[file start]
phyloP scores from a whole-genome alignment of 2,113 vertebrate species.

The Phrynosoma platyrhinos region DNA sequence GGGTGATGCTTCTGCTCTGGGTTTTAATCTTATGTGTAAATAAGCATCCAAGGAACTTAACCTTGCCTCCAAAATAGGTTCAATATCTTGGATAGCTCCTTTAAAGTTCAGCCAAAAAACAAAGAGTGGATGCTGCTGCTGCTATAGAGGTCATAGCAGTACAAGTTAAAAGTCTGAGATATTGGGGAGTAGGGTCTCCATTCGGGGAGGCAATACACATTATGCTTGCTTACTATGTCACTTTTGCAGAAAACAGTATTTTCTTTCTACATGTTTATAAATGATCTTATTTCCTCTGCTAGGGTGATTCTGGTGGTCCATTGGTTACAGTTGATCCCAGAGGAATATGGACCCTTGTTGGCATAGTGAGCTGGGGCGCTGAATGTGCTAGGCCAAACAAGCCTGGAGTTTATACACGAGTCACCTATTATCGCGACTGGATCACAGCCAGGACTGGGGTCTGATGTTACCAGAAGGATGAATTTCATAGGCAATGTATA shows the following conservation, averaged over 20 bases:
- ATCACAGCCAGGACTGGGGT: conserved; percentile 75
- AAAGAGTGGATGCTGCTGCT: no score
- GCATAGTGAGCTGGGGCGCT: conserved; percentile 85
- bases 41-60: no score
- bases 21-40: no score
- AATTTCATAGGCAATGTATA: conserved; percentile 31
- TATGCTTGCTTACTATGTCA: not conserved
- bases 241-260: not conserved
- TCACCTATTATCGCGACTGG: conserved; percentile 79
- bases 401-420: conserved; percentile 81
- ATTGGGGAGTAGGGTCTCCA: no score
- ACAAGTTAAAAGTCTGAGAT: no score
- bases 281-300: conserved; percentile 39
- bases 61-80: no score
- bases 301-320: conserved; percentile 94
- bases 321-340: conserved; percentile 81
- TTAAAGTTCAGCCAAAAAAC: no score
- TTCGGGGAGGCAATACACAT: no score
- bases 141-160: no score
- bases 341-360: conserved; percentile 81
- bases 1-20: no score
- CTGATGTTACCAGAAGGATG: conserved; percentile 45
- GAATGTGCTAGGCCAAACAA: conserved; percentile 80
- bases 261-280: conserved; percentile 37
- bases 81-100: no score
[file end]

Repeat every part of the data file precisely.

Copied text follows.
phyloP scores from a whole-genome alignment of 2,113 vertebrate species.

The Phrynosoma platyrhinos region DNA sequence GGGTGATGCTTCTGCTCTGGGTTTTAATCTTATGTGTAAATAAGCATCCAAGGAACTTAACCTTGCCTCCAAAATAGGTTCAATATCTTGGATAGCTCCTTTAAAGTTCAGCCAAAAAACAAAGAGTGGATGCTGCTGCTGCTATAGAGGTCATAGCAGTACAAGTTAAAAGTCTGAGATATTGGGGAGTAGGGTCTCCATTCGGGGAGGCAATACACATTATGCTTGCTTACTATGTCACTTTTGCAGAAAACAGTATTTTCTTTCTACATGTTTATAAATGATCTTATTTCCTCTGCTAGGGTGATTCTGGTGGTCCATTGGTTACAGTTGATCCCAGAGGAATATGGACCCTTGTTGGCATAGTGAGCTGGGGCGCTGAATGTGCTAGGCCAAACAAGCCTGGAGTTTATACACGAGTCACCTATTATCGCGACTGGATCACAGCCAGGACTGGGGTCTGATGTTACCAGAAGGATGAATTTCATAGGCAATGTATA shows the following conservation, averaged over 20 bases:
- ATCACAGCCAGGACTGGGGT: conserved; percentile 75
- AAAGAGTGGATGCTGCTGCT: no score
- GCATAGTGAGCTGGGGCGCT: conserved; percentile 85
- bases 41-60: no score
- bases 21-40: no score
- AATTTCATAGGCAATGTATA: conserved; percentile 31
- TATGCTTGCTTACTATGTCA: not conserved
- bases 241-260: not conserved
- TCACCTATTATCGCGACTGG: conserved; percentile 79
- bases 401-420: conserved; percentile 81
- ATTGGGGAGTAGGGTCTCCA: no score
- ACAAGTTAAAAGTCTGAGAT: no score
- bases 281-300: conserved; percentile 39
- bases 61-80: no score
- bases 301-320: conserved; percentile 94
- bases 321-340: conserved; percentile 81
- TTAAAGTTCAGCCAAAAAAC: no score
- TTCGGGGAGGCAATACACAT: no score
- bases 141-160: no score
- bases 341-360: conserved; percentile 81
- bases 1-20: no score
- CTGATGTTACCAGAAGGATG: conserved; percentile 45
- GAATGTGCTAGGCCAAACAA: conserved; percentile 80
- bases 261-280: conserved; percentile 37
- bases 81-100: no score